Towards the end of Parashat Ki-Teitzei, the Torah addresses the case of a violator who was found guilty of transgressing a Torah law, for which he is liable to lashes. The Torah warns, “Arba’im yakenu, lo yosif” – the court official administering the lashes must ensure not to lash the sinner any more than he deserves. The simple reading of the verse suggests that the sinner is given forty lashes, but the Mishna (Makkot 22a) explains the verse to mean that the court official administers thirty-nine lashes. In any event, the Torah strictly prohibits whipping a convicted violator even once more than required.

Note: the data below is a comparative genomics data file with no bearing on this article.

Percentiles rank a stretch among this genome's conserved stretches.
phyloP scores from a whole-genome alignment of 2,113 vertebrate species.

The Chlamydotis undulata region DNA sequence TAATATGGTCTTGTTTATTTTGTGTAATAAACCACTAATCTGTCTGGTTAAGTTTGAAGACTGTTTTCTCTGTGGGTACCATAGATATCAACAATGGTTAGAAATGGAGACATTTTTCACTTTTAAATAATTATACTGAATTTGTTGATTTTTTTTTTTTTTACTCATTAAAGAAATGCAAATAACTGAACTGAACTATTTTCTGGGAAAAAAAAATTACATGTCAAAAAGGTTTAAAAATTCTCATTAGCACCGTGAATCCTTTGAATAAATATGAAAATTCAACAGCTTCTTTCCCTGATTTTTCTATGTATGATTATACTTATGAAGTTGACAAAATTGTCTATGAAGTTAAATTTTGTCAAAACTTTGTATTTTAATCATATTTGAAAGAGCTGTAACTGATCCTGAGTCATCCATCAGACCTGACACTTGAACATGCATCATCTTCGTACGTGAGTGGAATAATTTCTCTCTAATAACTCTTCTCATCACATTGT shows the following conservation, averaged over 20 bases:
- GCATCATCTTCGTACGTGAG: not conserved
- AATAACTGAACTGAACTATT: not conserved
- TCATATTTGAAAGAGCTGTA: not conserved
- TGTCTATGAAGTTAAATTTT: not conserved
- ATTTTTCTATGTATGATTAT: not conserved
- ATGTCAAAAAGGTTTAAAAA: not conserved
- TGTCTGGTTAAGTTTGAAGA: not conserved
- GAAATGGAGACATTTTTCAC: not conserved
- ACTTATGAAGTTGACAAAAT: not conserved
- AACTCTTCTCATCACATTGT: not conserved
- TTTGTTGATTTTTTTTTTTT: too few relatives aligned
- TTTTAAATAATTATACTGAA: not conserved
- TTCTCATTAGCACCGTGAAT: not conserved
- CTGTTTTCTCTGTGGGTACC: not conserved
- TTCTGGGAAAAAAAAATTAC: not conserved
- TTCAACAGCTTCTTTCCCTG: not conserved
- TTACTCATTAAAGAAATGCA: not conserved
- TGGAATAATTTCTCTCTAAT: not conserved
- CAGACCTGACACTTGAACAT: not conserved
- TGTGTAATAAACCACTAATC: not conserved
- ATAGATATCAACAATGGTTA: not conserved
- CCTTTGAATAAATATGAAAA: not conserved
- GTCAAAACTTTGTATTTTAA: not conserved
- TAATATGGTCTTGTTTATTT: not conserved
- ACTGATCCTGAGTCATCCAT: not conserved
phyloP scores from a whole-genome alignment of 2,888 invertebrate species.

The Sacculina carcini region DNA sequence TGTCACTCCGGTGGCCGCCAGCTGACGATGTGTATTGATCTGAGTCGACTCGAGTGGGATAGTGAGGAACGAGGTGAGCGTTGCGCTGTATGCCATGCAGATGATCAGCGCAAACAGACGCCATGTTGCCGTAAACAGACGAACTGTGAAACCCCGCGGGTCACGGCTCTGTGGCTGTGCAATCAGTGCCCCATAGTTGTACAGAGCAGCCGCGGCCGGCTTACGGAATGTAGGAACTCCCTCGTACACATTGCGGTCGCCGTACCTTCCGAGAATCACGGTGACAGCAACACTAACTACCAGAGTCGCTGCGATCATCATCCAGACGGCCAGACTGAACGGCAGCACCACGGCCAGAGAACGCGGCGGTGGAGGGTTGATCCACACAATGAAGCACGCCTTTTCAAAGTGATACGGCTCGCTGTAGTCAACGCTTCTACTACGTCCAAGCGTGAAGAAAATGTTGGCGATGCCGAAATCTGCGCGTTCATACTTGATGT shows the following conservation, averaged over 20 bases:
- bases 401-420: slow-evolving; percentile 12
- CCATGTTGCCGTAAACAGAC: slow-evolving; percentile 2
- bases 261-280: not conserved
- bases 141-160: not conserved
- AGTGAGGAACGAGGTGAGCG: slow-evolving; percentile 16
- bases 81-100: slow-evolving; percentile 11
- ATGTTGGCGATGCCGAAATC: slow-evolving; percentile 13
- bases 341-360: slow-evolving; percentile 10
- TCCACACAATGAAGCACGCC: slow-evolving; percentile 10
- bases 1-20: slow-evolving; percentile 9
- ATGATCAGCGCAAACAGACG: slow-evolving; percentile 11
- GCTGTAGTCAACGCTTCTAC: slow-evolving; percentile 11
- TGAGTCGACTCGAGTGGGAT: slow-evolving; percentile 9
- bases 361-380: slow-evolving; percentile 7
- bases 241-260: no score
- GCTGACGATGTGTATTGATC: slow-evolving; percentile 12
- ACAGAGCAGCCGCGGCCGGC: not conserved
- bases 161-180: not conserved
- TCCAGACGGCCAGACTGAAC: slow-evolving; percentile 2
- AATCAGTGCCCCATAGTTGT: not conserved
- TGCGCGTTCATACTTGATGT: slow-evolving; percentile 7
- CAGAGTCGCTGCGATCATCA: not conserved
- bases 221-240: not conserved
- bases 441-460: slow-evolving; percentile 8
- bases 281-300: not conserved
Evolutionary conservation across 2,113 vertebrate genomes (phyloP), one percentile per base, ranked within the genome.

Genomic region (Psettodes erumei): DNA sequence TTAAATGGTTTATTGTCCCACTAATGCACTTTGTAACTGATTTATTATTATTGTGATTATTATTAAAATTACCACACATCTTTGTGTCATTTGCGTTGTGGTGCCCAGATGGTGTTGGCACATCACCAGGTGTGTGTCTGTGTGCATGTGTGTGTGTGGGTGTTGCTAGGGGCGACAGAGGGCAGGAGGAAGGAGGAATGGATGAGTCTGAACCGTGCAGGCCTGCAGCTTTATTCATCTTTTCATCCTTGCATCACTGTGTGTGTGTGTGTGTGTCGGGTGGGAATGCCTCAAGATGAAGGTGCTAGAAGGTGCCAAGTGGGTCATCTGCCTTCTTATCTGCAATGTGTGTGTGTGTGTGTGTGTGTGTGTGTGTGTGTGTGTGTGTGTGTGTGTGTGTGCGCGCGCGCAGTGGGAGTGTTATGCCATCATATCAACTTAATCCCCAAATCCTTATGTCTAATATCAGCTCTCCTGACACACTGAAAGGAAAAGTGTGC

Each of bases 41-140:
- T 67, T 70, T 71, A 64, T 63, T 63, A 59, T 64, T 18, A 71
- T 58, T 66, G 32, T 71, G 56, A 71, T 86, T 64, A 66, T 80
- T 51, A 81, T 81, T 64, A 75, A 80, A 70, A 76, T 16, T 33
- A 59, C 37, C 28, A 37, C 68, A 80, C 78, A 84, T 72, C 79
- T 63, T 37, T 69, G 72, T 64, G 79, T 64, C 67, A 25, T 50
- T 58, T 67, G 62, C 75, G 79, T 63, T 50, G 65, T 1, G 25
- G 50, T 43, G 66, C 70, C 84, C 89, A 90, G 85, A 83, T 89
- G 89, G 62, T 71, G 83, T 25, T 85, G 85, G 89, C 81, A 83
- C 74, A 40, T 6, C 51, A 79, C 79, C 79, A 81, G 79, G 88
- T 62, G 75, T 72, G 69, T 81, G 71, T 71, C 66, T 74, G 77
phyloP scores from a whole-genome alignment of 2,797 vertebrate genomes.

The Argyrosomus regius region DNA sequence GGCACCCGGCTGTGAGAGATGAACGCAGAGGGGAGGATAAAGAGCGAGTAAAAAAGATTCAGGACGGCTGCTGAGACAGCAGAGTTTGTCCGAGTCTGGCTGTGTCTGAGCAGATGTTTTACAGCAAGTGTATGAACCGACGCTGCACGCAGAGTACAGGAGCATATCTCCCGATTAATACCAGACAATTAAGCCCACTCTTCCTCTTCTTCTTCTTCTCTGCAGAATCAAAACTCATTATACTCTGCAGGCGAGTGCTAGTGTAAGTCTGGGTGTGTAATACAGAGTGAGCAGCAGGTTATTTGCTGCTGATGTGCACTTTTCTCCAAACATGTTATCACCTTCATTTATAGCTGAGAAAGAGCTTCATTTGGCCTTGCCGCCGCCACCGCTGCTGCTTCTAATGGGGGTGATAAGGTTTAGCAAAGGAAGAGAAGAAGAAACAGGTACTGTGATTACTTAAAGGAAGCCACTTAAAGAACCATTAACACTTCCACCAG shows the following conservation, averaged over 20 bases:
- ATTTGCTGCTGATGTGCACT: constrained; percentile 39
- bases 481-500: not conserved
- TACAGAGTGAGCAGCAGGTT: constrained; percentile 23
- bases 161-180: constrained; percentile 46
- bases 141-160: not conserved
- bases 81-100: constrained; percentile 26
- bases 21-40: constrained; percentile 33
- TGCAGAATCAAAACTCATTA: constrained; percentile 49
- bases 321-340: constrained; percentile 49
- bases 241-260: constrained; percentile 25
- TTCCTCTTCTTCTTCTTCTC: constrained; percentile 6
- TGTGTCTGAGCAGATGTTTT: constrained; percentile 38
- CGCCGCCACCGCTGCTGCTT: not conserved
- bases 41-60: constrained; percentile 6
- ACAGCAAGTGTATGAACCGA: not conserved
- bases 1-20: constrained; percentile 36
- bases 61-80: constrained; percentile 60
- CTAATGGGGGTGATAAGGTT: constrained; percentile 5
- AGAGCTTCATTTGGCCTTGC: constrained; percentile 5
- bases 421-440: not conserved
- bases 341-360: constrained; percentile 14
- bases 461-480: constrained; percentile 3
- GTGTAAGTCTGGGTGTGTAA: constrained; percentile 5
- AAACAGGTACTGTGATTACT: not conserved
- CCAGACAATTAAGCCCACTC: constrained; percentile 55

The message conveyed by this law applies well beyond the narrow framework of court-administered punishment, and is relevant in all cases of necessary reactions to wrongdoing. The Torah here perhaps teaches us that on those occasions when criticism or disciplinary measures are warranted, we must exercise extreme care to ensure not to say or do any more than is needed to achieve to desired purpose. Even once we determine that criticism or condemnation needs to be expressed, or, in the case of a child or student, disciplinary action must be undertaken, we are warned, “lo yosif” – not to extend at all beyond what is appropriate and warranted. Too often, our anger, our desire to assert authority, or the thrill of controversy drives us to emotional outbursts or disproportionate responses to that of which we disapprove. Religiously-sanctioned criticism and anger can be very dangerous, as it often leads a person to allow himself to break his usual constraints and freely indulge in rage or condescension in the name of the alleged holy objective he seeks to achieve. And thus the Torah warns, “Arba’im yakenu, lo yosif,” demanding that any punitive actions we take or critical words we speak be meticulously calculated and limited. Even a single “lash” beyond that which can be reasonably deemed appropriate and necessary for achieving the desired purpose is illegitimate and must be avoided.